U.S. officials said Tuesday that reports last week of the National Security Agency’s collection of intelligence abroad on millions of people in France and Spain are inaccurate.
According to a report in the Wall Street Journal, the intelligence-gathering was precipitated by French and Spanish intelligence services — not the NSA. At heart seems to be a misinterpretation of documents from former NSA contractor Edward Snowden that were provided to the French publication Le Monde and the Spain-based El Mundo
From the report:
U.S. intelligence officials studied the document published by Le Monde and have determined that it wasn’t assembled by the NSA. Rather, the document appears to be a slide that was assembled based on NSA data received from French intelligence, a U.S. official said.
Based on an analysis of the document, the U.S. concluded that the phone records the French had collected were actually from outside of France, and then were shared with the U.S. The data don’t show that the French spied on their own people inside France.
U.S. intelligence officials haven’t seen the documents cited by El Mundo but the data appear to come from similar information the NSA obtained from Spanish intelligence agencies documenting their collection efforts abroad, officials said.
The countries then shared with the NSA their intelligence for security purposes.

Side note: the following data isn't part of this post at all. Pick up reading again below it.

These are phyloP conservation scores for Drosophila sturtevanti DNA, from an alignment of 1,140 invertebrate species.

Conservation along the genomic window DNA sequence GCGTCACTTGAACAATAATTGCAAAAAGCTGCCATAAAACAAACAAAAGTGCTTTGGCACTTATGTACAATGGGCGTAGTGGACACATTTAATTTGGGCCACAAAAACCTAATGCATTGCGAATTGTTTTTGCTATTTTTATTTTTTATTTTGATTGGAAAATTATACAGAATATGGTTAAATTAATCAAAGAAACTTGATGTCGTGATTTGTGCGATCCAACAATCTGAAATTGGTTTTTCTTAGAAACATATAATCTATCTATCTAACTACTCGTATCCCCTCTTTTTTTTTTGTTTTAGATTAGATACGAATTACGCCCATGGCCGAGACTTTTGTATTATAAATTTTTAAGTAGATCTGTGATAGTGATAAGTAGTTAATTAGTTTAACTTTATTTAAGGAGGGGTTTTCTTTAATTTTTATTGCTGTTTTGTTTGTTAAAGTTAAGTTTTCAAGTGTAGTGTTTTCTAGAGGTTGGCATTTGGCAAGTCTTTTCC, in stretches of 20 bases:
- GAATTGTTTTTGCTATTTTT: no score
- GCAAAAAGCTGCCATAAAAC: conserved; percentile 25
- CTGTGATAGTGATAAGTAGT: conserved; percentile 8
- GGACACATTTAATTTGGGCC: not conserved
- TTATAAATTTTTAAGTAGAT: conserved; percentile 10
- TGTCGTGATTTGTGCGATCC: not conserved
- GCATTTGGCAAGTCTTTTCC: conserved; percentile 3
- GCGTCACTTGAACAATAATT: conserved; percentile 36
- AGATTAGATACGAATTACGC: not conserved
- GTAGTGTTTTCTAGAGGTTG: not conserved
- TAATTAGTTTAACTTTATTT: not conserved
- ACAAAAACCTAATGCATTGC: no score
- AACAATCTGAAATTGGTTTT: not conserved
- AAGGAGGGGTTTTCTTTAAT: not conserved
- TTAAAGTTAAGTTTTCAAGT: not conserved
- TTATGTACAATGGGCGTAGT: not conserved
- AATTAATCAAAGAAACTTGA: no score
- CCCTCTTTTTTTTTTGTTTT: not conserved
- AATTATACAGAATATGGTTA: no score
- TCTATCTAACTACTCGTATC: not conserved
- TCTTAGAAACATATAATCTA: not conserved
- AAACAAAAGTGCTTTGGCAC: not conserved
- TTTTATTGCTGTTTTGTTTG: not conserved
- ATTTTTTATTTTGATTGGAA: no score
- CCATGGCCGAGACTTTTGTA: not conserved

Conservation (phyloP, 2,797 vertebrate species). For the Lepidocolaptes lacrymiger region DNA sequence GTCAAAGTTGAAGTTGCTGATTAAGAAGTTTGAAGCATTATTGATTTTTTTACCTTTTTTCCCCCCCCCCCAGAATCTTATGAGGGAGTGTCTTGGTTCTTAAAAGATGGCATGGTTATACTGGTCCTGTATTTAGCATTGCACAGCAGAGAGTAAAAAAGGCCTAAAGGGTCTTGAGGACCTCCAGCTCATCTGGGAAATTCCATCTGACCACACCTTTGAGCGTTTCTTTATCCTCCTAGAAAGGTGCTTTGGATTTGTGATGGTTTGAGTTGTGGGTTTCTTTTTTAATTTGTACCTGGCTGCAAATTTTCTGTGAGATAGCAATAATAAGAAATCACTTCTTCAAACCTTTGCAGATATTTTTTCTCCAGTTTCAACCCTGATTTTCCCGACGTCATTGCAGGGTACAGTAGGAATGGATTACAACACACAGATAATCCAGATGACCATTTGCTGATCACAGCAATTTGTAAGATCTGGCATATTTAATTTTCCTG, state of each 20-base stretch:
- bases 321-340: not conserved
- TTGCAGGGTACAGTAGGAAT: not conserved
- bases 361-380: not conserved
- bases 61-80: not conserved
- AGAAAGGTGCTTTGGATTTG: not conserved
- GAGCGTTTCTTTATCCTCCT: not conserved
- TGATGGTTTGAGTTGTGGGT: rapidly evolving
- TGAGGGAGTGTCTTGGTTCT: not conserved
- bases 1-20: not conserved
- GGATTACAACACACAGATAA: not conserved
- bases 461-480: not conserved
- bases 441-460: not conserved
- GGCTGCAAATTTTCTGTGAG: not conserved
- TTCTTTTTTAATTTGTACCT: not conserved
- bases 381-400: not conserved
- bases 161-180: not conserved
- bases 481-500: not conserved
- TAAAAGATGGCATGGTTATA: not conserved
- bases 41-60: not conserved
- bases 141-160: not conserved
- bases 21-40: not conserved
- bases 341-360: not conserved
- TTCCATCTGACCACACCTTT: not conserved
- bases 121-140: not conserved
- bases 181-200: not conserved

NSA Director Gen. Keith Alexander confirmed the general premise of the WSJ report at a House Intelligence Committee hearing on Tuesday.
“The assertions by reporters in France, Spain and Italy that NSA collected tens of millions of phone calls are completely false,” Alexander said. “Both they and the person who stole the classified data did not understand what they were looking at.”
A senior administration official told Business Insider in an email: “The United States cooperates with many countries to share information about the threats we face. I’m not going to get into the specifics of that cooperation.”
The reports last week had caused a fresh round of international uproar against the NSA. The main theme of European summit last week was the anger directed at the agency from these reports, as well as a report that said the NSA had been listening to German Chancellor Angela Merkel’s conversations since as early as 2002. Germany and France went as far as to demand an unspecific “no-spying agreement” with the U.S.
Much of that anger now appears to have been misdirected, and it adds to the notion that “everybody spies on everybody.” The Wall Street Journal’s report, however, did not address the Merkel revelations.
Rep. Mike Rogers (R-Mich.), the chair of the House Intelligence Committee, said Tuesday that the outrage was “disingenuous.” Rogers blasted “inaccurate” reporting that he said sought to “place blame on our intelligence services.”
Both the reports in Le Monde and El Mundo were co-written by Glenn Greenwald, the journalist who originally revealed the extent of the NSA’s surveillance programs based on the documents from Snowden.
“It’s a good thing,” he said. “It keeps the French safe, it keeps the U.S. safe. It keeps our European allies safe. This whole notion that we’re going to go after each other on what is really legitimate protection of nation-state interests I think is disingenuous.”
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